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Nucky Thompson - "Boss of the Boardwalk"

Enoch ("Nucky") L. Johnson - called Nucky Thompson in the HBO series "Boardwalk Empire" - was known as a kind of "Robin Hood" when he was "The Boss" of Atlantic City and its famous Boardwalk.

In his book on which the series is based - Boardwalk Empire: The Birth, High Times, and Corruption of Atlantic City - Nelson Johnson (a New Jersey judge) describes what once happened when a distraught woman sought Nucky's help.  The scene takes place on the 9th floor of Atlantic City's Ritz-Carlton, which Nucky had leased as his home and base of operations:

Luxury hotels weren’t something she knew about firsthand.  Until now, she had never been inside the Ritz Carlton.  The closest she’d come to the grand hotel was when walking on the Boardwalk.  But there she was in the anteroom of a large suite of rooms, seated in a chair that nearly swallowed her.  She was frightened, but there was no turning back.  She sat there trembling, folding and refolding her frayed scarf.

As a housewife and summertime laundress in a boardinghouse, she felt out of place and her nervousness showed.  Flushed and perspiring, she noticed that her dress and sweater needed mending and she grew more self-conscious.  It was all she could do to keep from panicking and running out.  But she couldn’t leave.  Louis Kessel had told her Mr. Johnson would see her in a moment and she had to wait.  To leave now would be embarrassing and, worse still, might offend Mr. Johnson. 

If it weren’t winter, and if there weren’t so many unpaid bills, she never would have worked up the courage to come in the first place.  But she had no choice; her husband had been a fool and she was desperate for her family.  Louis Kessel appeared a second time and motioned to her.  She followed him, not knowing what to expect.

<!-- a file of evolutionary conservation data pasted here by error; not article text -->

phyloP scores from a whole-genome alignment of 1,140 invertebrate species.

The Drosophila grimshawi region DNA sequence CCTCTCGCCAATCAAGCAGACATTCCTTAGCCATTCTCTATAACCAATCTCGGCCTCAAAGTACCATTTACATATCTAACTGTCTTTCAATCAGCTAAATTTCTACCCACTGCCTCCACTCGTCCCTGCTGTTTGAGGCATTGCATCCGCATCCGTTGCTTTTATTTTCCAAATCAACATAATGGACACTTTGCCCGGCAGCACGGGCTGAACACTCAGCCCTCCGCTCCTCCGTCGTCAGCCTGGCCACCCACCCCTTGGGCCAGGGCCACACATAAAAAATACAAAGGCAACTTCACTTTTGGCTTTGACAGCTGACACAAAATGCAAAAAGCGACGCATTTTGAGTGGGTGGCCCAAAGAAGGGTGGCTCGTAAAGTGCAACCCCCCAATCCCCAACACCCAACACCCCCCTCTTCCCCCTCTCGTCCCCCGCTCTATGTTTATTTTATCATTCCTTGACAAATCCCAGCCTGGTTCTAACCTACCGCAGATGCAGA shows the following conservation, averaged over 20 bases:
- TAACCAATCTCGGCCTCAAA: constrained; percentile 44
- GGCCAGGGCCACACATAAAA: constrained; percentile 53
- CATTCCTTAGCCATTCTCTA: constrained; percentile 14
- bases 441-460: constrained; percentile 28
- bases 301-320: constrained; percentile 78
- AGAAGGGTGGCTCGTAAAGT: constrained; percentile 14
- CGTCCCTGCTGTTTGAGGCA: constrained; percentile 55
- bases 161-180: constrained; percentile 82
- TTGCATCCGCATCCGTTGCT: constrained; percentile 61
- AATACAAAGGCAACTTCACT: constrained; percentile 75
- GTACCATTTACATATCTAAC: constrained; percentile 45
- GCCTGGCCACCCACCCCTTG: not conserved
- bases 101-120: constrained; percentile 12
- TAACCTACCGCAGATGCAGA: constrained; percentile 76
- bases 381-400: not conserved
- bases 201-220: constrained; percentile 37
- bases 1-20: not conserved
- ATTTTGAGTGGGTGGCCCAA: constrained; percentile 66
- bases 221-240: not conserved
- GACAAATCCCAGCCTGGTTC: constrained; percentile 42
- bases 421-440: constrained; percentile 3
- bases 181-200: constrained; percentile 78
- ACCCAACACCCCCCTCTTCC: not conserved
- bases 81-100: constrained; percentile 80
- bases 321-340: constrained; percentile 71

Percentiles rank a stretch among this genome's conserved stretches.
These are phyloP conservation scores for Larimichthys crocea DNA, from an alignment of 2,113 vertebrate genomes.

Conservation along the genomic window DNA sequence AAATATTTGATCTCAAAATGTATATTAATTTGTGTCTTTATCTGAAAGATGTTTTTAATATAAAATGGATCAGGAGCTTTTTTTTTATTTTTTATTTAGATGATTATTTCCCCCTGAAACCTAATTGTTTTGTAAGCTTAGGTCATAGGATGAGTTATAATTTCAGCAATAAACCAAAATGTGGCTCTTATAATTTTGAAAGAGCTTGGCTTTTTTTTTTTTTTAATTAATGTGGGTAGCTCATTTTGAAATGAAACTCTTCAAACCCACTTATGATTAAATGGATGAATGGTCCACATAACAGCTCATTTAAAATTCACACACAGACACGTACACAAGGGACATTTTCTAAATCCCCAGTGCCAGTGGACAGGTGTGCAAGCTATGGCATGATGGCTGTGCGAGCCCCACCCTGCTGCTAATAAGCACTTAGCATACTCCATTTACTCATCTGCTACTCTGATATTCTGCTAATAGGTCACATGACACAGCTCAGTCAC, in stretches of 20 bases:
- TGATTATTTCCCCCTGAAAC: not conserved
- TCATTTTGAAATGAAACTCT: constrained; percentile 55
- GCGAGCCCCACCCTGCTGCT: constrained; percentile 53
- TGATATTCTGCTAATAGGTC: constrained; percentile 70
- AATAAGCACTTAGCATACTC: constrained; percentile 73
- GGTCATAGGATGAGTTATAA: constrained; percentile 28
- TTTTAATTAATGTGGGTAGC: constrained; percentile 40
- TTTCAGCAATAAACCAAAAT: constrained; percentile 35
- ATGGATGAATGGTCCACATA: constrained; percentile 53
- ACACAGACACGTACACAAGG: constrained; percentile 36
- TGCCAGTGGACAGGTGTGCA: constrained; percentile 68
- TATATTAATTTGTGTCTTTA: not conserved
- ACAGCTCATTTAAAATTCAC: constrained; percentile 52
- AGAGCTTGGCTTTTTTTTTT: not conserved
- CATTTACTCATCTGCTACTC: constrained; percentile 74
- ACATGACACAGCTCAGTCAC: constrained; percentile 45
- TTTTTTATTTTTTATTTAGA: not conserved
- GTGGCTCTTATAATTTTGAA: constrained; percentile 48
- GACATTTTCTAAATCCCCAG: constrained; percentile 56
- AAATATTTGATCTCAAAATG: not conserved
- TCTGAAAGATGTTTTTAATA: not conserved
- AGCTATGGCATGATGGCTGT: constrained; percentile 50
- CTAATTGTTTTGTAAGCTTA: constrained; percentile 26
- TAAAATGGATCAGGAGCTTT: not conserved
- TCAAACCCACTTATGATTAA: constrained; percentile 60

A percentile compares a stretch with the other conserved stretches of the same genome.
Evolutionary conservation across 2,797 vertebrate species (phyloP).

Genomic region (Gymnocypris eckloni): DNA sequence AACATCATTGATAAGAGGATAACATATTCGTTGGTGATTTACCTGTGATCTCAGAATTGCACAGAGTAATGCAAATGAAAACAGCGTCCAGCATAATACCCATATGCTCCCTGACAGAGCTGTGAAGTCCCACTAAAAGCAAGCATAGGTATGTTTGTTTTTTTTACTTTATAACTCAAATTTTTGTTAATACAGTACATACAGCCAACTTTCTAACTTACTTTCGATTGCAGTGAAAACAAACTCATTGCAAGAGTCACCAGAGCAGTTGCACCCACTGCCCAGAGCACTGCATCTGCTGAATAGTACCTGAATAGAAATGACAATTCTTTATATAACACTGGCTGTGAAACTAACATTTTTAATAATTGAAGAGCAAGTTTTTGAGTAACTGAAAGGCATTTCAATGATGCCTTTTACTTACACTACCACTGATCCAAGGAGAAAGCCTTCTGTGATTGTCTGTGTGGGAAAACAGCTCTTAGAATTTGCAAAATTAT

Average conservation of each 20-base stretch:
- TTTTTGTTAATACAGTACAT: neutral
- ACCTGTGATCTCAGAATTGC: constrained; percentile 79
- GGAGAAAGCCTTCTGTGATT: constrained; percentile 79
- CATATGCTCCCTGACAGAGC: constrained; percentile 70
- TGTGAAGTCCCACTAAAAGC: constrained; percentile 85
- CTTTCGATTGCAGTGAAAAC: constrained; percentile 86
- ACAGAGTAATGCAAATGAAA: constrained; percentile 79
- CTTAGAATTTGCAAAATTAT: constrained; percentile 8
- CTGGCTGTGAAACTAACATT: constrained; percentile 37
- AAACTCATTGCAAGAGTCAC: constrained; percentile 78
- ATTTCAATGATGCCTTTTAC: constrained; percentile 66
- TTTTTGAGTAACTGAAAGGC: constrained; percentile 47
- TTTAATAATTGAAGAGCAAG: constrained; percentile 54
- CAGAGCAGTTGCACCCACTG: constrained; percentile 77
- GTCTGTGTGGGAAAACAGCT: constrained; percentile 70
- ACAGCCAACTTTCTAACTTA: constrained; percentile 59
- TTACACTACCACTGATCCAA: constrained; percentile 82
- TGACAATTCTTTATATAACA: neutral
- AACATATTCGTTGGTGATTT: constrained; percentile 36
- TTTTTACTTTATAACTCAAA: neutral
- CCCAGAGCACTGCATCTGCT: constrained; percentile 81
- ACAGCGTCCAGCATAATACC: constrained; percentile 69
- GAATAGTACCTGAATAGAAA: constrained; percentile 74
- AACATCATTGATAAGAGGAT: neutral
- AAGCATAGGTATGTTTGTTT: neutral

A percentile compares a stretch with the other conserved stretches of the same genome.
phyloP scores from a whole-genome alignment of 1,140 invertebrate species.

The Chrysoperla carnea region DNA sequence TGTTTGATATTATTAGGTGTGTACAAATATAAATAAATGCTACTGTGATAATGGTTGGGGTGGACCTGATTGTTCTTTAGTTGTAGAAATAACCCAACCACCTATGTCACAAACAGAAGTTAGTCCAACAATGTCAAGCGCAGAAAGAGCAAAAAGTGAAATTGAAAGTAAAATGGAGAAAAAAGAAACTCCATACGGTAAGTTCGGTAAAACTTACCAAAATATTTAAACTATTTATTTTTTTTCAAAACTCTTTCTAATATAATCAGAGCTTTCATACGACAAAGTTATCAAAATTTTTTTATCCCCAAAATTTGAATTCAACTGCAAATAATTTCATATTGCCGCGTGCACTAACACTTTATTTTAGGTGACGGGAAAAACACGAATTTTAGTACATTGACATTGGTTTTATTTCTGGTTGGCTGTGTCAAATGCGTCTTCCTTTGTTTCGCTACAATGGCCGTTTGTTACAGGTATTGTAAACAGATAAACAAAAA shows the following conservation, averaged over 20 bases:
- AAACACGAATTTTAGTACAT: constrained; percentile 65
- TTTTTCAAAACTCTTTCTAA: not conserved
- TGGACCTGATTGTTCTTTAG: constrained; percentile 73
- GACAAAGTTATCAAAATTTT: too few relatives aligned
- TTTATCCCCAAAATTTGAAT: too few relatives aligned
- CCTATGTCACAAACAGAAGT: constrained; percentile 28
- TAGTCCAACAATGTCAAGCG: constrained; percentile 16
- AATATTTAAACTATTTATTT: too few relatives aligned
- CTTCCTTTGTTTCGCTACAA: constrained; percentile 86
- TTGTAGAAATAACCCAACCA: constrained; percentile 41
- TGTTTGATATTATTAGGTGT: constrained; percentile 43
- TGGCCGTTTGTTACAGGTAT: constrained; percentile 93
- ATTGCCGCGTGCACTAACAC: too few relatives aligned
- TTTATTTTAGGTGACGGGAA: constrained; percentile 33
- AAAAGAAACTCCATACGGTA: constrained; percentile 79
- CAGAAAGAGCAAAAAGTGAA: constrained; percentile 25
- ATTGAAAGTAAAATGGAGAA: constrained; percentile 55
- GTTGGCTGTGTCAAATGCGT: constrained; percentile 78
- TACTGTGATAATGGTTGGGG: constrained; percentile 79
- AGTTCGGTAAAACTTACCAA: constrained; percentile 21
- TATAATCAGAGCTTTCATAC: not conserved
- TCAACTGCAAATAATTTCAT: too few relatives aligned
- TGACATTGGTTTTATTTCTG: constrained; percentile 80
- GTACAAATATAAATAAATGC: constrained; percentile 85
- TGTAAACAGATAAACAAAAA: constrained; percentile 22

As she walked into Mr. Johnson’s sitting room, he took her hand and greeted her warmly.  It was several years since she met him at her father’s wake, but Johnson remembered her and called her by her first name.  He was dressed in a fancy robe and slippers and asked what was troubling her. 

In an instant her anxiety vanished.  In a rapid series of sentences she recounted how her husband lost his entire paycheck the night before at one of the local gambling rooms.  He was a baker’s helper, and during the winter months his $37 each week was the family’s only income.  She went on and on about all the bills and how the grocer wouldn’t give her any more credit.

Johnson listened intently and,when she was finished, reached into his pocket and handed her a $100 bill.  Overwhelmed with joy, she thanked him repeatedly until he insisted she stop.  Louis Kessel motioned, telling her there was a car waiting to drive her home.  As she left, Johnson promised that her husband would be barred from every crap game and card room in town.  He told her to come back any time she had a problem.

Enoch “Nucky”Johnson personifies pre-casino Atlantic City as no one else can. Understanding his reign provides the perspective needed to make sense of today’s resort.  Johnson’s power reached its peak, as did his town’s popularity, during Prohibition, from 1920 to 1933.  When it came to illegal booze, there was probably no place in the country as wide open as Nucky’s town.  It was almost as if word of the Volstead Act never reached Atlantic City.

During Prohibition, Nucky was both a power broker in the Republican Party and a force in organized crime.  He rubbed elbows with Presidents and Mafia thugs. But to Atlantic City’s residents, Johnson was hardly a thug.  He was their hero, epitomizing the qualities that had made his town successful.

This clip is from "The Boss of the Town," a documentary about Nucky Johnson by the Press of Atlantic City.  The full documentary is available for online viewing.


Media Credits

Clip from "The Boss of the Town," a documentary about Nucky Johnson, is online courtesy the Press of Atlantic City's YouTube channel.  There, we read the following description of the film:

 

Nucky Johnson served as Atlantic City's political boss for 30 years - and his story is the inspiration for the HBO series "Boardwalk Empire."  Learn about Nucky Johnson's life - the highlights, downfall and legacy - with the documentary "Boss of the Boardwalk," produced by the Press of Atlantic City.

Quoted passages from Boardwalk Empire: The Birth, High Times, and Corruption of Atlantic City, by Nelson Johnson, pages xiii-xiv. 

 

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"Nucky Thompson - "Boss of the Boardwalk"" AwesomeStories.com. Oct 07, 2013. Dec 15, 2017.
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